Blackbox has a solo game mode as well as a co-op mode with friends. It’s free to play with various in-app purchases available, including hints, new puzzle packs, and more. Under active development and full of surprises, all I can say is download it: you won’t regret it.
Sudoku.com – Sudoku Puzzle
For fans of the classic math puzzle Sudoku like me, grabbing this app is a no-brainer. It lets me play classic Sudoku at four different difficulty levels, and track a whole bunch of stats about my gameplay which (at least in theory) helps me improve over time.
Beyond the basics of Sudoku fun, the game also has a few bonus features. Customizable themes let you tweak the visual appearance of the boards to your liking. Hints and notes help you out when you’re stuck, while daily challenges and seasonal events keep things spicy (and addictive!)
This app is free and ad-supported. You can remove the ads for a one-time cost of $4.99 if they start to annoy you, but I haven’t found them too bad as yet.
Monument Valley and its sequel Monument Valley 2 are two of the best iPhone puzzle games of all time. That’s not just my opinion: both games have won several prestigious awards, including Apple Game of the Year.
Both are great games, but I suggest newcomers start with the OG Monument Valley. It’s the one that got me well and truly hooked on the series, the beautiful, whimsical graphics and sparse soundtrack unlike anything I’d played on mobile before.
The plot is similarly sparse and barely explained: you’re helping a young princess navigate a whimsical world filled with physics-defying architecture and impossible geometry.
The details of “why” don’t matter, though: it’s all about uncovering hidden paths, overcoming optical illusions, and navigating a strange world filled with beautiful sights and sounds, with simple controls that you’ll pick up in seconds.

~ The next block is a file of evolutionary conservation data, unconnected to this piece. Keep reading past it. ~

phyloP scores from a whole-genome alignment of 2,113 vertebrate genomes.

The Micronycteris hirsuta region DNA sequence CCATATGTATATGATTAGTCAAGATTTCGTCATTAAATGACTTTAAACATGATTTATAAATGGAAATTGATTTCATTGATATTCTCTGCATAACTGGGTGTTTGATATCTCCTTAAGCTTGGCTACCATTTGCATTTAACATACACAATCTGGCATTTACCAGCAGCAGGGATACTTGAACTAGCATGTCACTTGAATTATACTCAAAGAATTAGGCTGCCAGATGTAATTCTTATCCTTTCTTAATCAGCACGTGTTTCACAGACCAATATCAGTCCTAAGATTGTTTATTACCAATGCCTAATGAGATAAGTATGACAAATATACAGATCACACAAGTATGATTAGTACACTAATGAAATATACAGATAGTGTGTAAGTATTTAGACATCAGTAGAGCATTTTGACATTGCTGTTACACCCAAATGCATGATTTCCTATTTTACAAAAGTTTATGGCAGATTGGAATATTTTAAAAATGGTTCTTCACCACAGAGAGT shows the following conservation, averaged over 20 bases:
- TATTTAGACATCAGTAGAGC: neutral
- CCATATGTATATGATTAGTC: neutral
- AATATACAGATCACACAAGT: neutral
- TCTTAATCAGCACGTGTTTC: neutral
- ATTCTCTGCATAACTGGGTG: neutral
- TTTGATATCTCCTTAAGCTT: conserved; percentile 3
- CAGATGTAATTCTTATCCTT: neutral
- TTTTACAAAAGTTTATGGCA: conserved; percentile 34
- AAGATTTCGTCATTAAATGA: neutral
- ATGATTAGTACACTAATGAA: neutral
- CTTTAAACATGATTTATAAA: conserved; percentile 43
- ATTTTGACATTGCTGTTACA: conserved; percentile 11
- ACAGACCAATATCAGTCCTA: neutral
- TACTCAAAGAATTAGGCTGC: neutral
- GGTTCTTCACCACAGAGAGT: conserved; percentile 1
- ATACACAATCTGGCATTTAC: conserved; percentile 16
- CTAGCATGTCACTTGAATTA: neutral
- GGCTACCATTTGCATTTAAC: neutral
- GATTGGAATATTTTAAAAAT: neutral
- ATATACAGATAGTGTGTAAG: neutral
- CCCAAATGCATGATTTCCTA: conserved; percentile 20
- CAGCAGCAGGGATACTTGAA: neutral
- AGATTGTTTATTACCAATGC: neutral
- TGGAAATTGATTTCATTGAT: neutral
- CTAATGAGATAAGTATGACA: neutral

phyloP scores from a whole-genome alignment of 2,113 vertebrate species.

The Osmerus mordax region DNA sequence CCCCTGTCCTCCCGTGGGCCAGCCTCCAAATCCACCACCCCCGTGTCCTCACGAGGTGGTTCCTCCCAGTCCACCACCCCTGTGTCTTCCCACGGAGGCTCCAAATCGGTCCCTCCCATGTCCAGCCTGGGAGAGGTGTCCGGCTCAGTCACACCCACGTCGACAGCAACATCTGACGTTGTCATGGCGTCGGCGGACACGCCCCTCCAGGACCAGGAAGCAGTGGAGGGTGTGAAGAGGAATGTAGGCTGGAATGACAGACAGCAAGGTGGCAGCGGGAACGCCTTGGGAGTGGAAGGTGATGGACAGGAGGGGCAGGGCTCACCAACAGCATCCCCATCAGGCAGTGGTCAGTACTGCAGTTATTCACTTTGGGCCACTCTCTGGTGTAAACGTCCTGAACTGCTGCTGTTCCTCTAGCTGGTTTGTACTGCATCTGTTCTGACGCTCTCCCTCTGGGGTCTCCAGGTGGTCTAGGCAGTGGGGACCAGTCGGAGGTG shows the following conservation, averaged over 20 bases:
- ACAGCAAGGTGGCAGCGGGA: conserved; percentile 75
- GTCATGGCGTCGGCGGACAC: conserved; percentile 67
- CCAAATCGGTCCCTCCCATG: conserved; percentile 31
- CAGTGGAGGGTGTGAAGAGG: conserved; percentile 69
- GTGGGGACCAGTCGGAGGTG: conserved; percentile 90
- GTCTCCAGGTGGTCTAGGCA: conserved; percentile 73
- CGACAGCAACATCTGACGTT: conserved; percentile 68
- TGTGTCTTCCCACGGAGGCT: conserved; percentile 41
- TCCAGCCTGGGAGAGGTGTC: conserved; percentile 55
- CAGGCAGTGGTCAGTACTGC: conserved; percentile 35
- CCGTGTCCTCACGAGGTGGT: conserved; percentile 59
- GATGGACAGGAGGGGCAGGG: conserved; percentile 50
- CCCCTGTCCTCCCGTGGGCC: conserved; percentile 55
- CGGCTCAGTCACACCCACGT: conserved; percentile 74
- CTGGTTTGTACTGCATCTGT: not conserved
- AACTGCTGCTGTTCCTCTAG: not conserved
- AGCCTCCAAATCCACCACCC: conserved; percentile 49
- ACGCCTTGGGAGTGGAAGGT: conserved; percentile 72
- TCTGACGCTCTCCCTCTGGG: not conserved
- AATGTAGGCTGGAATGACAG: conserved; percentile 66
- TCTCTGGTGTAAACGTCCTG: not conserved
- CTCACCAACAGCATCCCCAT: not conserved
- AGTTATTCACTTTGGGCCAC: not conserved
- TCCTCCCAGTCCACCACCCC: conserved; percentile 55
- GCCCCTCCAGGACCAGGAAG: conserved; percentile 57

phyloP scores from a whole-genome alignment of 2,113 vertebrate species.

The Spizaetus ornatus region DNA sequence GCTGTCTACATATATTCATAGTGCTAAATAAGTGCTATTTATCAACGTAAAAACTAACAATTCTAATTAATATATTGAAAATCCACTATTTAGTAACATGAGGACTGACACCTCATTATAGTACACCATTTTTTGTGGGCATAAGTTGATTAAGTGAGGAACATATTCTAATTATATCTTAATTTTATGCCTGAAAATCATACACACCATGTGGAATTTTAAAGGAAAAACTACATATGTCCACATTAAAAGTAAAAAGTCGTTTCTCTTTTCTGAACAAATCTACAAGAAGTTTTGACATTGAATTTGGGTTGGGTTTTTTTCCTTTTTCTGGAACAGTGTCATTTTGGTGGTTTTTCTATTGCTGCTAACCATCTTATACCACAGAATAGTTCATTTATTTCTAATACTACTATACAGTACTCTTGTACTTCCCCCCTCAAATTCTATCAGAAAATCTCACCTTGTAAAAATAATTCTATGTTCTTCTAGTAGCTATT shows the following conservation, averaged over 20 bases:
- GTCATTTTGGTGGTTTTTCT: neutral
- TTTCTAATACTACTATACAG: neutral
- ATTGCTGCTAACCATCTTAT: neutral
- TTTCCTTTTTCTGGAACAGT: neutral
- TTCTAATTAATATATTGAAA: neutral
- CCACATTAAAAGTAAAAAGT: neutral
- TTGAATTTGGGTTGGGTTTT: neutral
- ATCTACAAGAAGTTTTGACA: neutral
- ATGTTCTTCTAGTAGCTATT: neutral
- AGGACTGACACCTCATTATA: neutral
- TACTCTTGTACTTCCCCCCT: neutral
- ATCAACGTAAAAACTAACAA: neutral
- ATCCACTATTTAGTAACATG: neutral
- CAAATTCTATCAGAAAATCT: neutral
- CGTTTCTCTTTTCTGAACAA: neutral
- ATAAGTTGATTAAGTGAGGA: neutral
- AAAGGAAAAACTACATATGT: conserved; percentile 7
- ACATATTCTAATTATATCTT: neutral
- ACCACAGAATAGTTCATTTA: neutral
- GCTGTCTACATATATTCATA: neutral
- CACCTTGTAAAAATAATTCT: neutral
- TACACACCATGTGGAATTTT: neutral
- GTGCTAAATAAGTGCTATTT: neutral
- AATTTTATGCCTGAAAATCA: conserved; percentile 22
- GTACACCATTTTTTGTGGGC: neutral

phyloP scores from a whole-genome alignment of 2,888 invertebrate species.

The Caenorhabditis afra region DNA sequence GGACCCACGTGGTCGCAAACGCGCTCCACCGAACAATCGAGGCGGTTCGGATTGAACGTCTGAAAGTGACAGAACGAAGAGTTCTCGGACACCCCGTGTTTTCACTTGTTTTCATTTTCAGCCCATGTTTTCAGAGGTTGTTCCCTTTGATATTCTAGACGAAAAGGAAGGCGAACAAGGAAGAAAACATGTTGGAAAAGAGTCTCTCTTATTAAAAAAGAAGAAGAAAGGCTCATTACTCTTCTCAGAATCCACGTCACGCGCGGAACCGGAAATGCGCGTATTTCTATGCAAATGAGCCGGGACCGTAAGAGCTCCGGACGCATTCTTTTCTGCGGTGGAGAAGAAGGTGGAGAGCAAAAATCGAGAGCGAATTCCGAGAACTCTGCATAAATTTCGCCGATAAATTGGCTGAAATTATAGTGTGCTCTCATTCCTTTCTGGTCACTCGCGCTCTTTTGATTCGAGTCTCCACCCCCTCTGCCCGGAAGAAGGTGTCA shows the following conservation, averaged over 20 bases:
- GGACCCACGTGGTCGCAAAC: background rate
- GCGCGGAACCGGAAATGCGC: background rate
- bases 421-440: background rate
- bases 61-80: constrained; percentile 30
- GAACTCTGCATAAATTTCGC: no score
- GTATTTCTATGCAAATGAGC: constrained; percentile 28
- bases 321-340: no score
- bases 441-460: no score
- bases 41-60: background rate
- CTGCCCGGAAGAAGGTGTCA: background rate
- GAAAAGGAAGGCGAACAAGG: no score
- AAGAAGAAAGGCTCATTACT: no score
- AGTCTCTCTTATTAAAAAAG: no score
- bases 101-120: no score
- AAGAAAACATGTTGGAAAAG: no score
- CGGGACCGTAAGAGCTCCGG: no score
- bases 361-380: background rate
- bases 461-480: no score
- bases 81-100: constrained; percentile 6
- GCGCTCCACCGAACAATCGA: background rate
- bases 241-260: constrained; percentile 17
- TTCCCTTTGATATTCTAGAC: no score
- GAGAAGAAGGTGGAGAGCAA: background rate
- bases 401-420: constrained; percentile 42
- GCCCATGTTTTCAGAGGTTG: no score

Monument Valley costs $3.99 for full game access. There’s also an optional expansion pack with eight additional chapters, for $1.99.
Maze Machina is an unusual game that’s half puzzler, half turn-based combat game. You play as a tiny hero trapped inside an ever-changing labyrinth controlled by an evil Automatron, and need to use the weapons, power-ups, and tricks that the labyrinth offers you in order to escape.
This is a thoroughly engaging game that I’ve found equally good for getting lost in for hours, or casually playing for a few minutes between commitments. Games last just 5-10 minutes on average, and there are five unique modes to explore. It’s simple enough to pick up the gameplay, but definitely difficult to master!
Maze Machina is free to play to begin with, and costs $1.99 to unlock the full game and remove ads. The mix of puzzle and combat really ticks a lot of boxes for me, so I was more than happy to pay the money!
Laser Overload is a simple yet endlessly playable puzzle game where you connect energy sources to batteries, recharging the system and keeping the grid functioning.
The game is simple to understand and easy to play, yet difficult to master. With more than 300 levels to explore, this one has kept me busy for a very long time It doesn’t need Wi-Fi or a cellular connection either, so it’s a good mobile game to play offline: I’ve battled through its later levels on more than one long-haul flight.
Laser Overload is free and ad-supported. You can remove ads for a one-time fee of $1.99 (which you may want to do, since they’re a bit intrusive), and if you’re struggling with later levels, you can buy coin packs to help speed up your progress.
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green is a simple logic puzzle game for iPhones that asks one simple task of gamers: Turn the screen green on each of 50 levels.
What sounds like a simple premise gets more and more challenging with each level. Puzzles are logic-driven, and each unique level has its own twist. If you’re really struggling, hints become available once you’ve been staring confusedly at your screen for long enough.
The developer has clearly been on a roll with color-based names for his products: green comes on the back of previous games yellow, red, black, and blue. Free to play, there’s an optional $1.99 unlock that removes advertisements.
In case you’re wondering, no, I have not managed to get all 50 yet. And that’s not for a lack of trying!
Main image via McLittle Stock/Shutterstock.com, other images via respective developers